The GloWbE, Global Web-based English, one of the corpora which catalogue English usage, returns 87,093 results for kingdom and 24,163 for realm which is an indication, at the very least, that both words are well used but one has a preponderance.

Whatever value and weight the generality of persons may, or may not, give to the Authorised Version of the Bible, the so-called King James Version, it is nevertheless a truth that this book had a massive influence over the development of the English language, in several major countries of the world, for a period of almost three hundred years, from 1611 until, decreasingly, 1888 and thereafter.

So it was to that reference book that I went, immediately, to research the question, and since the words ‘kingdom of heaven’ had been already mentioned I checked those in Young’s Analytical Concordance. I will not go into all the details, they are readily available, but one text stood out like a pinnacle which, in its twin peaks, revealed, to me, something that was fundamental to the understanding of the words and their historical use in the English language.

Ezra 7:23 Whatsoever is commanded by the God of heaven, let it be done diligently, for why should there be wrath against the realm of the king ?

These are the English words, chosen by Englishmen in 1611, to convey the concept ‘realm’ . The word is maleku, which, in this place is actually a Chaldee word but can be considered as Hebrew. It is usually translated ‘kingdom’, very occasionally ‘realm’ - but here, in particular, the translators chose ‘realm’.

The words are uttered, in 455 BC, in the twentieth year of his reign, by Artaxerxes, the King of Persia - then the king of the whole known world (who would, later, be ousted by Alexander the Great) to Ezra the scribe - and these words clearly show that a king of such an empire, accepted that his place was on earth, and that he was subject to whom he chooses to call ‘The God of heaven’.

And in 1611 the translators, appointed by King James the first (in Scotland we recognise him as the sixth), chose to translate the word maleku by ‘realm’ not ‘kingdom’. It’s only a kingdom if God accepts that it is - and that acceptance, at that time, was in doubt. Yes, there is territory; yes, there are people on it; yes, they have property there. But it’s only a real kingdom if God is above it.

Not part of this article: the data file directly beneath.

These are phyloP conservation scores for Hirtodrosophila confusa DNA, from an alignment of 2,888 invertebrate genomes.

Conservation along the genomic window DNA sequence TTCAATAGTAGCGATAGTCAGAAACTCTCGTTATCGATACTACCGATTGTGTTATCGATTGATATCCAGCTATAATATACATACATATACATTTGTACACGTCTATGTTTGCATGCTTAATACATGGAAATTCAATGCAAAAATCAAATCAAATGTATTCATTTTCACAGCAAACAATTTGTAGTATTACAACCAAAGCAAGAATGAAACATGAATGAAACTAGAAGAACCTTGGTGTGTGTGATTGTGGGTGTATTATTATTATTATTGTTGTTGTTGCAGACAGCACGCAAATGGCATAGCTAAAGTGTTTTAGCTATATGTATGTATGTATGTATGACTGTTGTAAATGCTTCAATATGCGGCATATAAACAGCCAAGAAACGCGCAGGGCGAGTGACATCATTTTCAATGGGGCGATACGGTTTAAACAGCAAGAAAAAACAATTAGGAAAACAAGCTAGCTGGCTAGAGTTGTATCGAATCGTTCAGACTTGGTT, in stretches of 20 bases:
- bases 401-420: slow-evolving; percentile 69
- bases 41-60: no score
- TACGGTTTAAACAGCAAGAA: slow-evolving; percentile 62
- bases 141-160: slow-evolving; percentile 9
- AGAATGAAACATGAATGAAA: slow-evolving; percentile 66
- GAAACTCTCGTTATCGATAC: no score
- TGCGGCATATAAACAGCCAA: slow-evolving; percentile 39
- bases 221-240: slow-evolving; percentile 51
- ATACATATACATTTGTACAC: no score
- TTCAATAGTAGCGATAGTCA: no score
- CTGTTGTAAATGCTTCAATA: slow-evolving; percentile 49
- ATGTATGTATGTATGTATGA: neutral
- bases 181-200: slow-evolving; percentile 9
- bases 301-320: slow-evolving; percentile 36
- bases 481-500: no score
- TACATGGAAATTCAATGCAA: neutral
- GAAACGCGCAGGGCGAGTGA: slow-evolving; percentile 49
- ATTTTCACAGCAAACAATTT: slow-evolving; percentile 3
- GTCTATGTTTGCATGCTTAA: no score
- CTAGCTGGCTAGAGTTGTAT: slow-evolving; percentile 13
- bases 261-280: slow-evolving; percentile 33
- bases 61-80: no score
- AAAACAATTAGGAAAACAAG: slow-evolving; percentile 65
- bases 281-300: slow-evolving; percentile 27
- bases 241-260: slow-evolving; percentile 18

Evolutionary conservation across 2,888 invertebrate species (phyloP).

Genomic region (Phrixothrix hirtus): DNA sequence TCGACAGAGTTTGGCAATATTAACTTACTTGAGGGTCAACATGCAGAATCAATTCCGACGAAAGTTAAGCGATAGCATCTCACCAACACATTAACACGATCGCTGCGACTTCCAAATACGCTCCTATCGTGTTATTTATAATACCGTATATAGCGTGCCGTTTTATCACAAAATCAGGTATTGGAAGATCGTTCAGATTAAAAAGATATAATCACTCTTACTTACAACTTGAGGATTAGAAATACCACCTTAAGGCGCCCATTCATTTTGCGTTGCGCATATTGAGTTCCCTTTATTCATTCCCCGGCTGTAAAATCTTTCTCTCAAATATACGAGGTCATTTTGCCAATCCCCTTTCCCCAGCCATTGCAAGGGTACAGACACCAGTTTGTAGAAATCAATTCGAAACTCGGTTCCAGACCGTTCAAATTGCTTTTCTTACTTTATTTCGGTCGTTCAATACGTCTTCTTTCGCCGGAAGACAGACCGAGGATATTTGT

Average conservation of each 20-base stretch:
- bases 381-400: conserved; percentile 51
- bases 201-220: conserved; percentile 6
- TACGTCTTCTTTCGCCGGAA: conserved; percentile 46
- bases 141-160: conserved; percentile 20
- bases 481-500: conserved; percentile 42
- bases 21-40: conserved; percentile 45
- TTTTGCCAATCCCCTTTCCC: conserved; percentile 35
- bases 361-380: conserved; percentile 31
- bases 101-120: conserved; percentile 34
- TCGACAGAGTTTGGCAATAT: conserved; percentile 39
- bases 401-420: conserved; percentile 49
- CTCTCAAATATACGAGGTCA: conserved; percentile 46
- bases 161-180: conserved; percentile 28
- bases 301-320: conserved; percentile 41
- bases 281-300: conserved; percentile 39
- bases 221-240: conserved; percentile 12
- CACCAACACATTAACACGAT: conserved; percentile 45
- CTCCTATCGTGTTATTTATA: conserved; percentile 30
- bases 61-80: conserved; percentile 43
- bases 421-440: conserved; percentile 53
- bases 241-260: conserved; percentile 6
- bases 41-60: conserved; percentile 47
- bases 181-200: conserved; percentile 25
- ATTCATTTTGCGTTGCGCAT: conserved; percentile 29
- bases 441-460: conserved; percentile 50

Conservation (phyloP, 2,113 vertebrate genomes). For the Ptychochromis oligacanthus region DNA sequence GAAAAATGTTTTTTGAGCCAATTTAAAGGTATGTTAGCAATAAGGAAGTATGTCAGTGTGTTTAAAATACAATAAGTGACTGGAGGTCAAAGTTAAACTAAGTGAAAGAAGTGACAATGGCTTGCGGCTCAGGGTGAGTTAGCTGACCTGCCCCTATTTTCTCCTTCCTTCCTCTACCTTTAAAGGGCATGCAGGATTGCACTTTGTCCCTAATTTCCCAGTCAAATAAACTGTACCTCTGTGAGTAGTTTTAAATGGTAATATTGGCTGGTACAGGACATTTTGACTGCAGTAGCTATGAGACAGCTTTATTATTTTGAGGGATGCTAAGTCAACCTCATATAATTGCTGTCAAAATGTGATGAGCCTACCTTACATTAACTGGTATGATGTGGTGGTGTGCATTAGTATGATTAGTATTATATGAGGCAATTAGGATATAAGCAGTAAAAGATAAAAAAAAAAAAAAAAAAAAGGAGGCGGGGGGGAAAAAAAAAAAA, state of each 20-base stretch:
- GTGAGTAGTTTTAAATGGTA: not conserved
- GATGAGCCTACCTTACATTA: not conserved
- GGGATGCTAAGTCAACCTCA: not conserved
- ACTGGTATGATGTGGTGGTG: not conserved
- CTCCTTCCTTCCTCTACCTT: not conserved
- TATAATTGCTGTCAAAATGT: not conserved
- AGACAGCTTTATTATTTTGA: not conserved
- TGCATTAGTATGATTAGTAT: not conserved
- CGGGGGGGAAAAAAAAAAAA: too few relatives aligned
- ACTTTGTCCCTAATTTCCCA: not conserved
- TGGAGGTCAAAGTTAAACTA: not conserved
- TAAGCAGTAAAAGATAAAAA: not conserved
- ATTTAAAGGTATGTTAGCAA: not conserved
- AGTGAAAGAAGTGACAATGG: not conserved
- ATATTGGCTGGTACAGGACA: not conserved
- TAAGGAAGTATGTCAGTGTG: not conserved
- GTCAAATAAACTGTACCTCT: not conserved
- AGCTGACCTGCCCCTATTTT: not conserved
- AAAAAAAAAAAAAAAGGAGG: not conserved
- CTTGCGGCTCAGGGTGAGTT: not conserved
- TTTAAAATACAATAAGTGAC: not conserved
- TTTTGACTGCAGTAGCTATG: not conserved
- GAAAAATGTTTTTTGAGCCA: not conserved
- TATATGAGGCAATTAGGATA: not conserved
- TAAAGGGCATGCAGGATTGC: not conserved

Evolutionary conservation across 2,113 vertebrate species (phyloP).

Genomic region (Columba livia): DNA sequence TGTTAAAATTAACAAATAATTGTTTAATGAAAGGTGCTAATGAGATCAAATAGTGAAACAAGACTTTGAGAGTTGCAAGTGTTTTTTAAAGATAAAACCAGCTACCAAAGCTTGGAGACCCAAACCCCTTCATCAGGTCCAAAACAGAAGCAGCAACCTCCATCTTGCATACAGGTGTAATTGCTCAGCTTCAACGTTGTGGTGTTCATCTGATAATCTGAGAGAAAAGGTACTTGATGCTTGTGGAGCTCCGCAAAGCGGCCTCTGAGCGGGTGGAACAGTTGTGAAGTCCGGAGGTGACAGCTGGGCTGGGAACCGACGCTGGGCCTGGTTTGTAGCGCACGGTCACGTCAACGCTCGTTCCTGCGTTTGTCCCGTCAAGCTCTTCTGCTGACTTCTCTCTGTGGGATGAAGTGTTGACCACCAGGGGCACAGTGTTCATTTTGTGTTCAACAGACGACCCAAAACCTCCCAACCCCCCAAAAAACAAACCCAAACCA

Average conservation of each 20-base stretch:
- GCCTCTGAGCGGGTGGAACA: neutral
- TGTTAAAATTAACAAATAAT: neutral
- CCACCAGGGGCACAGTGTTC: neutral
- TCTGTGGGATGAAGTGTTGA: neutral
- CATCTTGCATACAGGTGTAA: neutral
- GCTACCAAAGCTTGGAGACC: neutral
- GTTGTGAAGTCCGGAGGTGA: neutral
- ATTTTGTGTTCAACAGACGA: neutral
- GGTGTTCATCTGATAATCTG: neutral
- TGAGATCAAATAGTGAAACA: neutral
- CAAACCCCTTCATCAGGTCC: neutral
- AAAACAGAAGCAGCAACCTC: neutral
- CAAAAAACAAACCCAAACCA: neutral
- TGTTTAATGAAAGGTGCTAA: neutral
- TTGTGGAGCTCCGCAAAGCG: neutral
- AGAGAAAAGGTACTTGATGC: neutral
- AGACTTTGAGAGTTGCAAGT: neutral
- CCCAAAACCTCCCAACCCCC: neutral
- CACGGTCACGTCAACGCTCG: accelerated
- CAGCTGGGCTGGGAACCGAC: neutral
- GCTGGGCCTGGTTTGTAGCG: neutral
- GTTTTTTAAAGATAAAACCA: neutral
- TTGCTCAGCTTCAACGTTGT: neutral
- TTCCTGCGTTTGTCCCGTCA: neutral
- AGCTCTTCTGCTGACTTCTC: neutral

Here we see demonstrated the psychology of human beings over a period of two thousand years; a disposition of mind that had not changed for two millenia, for the King James translators accept the deference of Artaxerxes to the God of heaven and they call his kingdom - a realm.

Compared to the God of heaven, who had established another kind of rule on earth than his, Artaxerxes accepts an inferior place. What he had was a ‘realm’ on earth, over men, temporarily. Yes, in other contexts it was a kingdom, and the translators so translate the Chaldee or Hebrew words. But here - in one small text of scripture - is demonstrated what would take me several pages to argue, otherwise.

The ‘defence of the realm’ is a matter of a nation on earth defending territory from another nation. It is about an area of land upon which persons dwell, hopefully peaceably. Humans dwell there. And livestock. But the psychology which predominated upon the planet for two millenia, at least, saw more than that. It saw much, much more. And the difference between ‘realm’ and ‘kingdom’, I believe, ably demonstrates that fact in Ezra 7:23.


Realm is a broader term than kingdom.

One way to see the difference is by considering the expression a peer of the realm. A peer is not an equal of the king, but still has existence outside of being a mere vassal.

Or consider the official name of the U.K. House of Lords: The Right Honourable the Lords Spiritual and Temporal of the United Kingdom of Great Britain and Northern Ireland in Parliament assembled.

Or the House of Commons: The Honourable the Commons of the United Kingdom of Great Britain and Northern Ireland in Parliament assembled.

At this point in U.K. history, Parliament rules, and the Queen reigns as head of state. It is no longer a kingdom, but a constitutional monarchy. But it still can be referred to as a realm.

In 1653, when Oliver Cromwell styled himself as the Lord Protector of the Commonwealth of England, Scotland, and Ireland, the kingdom disappeared, but the realm did not (and returned to royalist control in 1660 anyway).

Everything that you have ever read in English fiction about realms and kingdoms has ultimately been derived from actual terms of governance in the British Isles, or from translation into English of similar concepts as they appeared in other European states.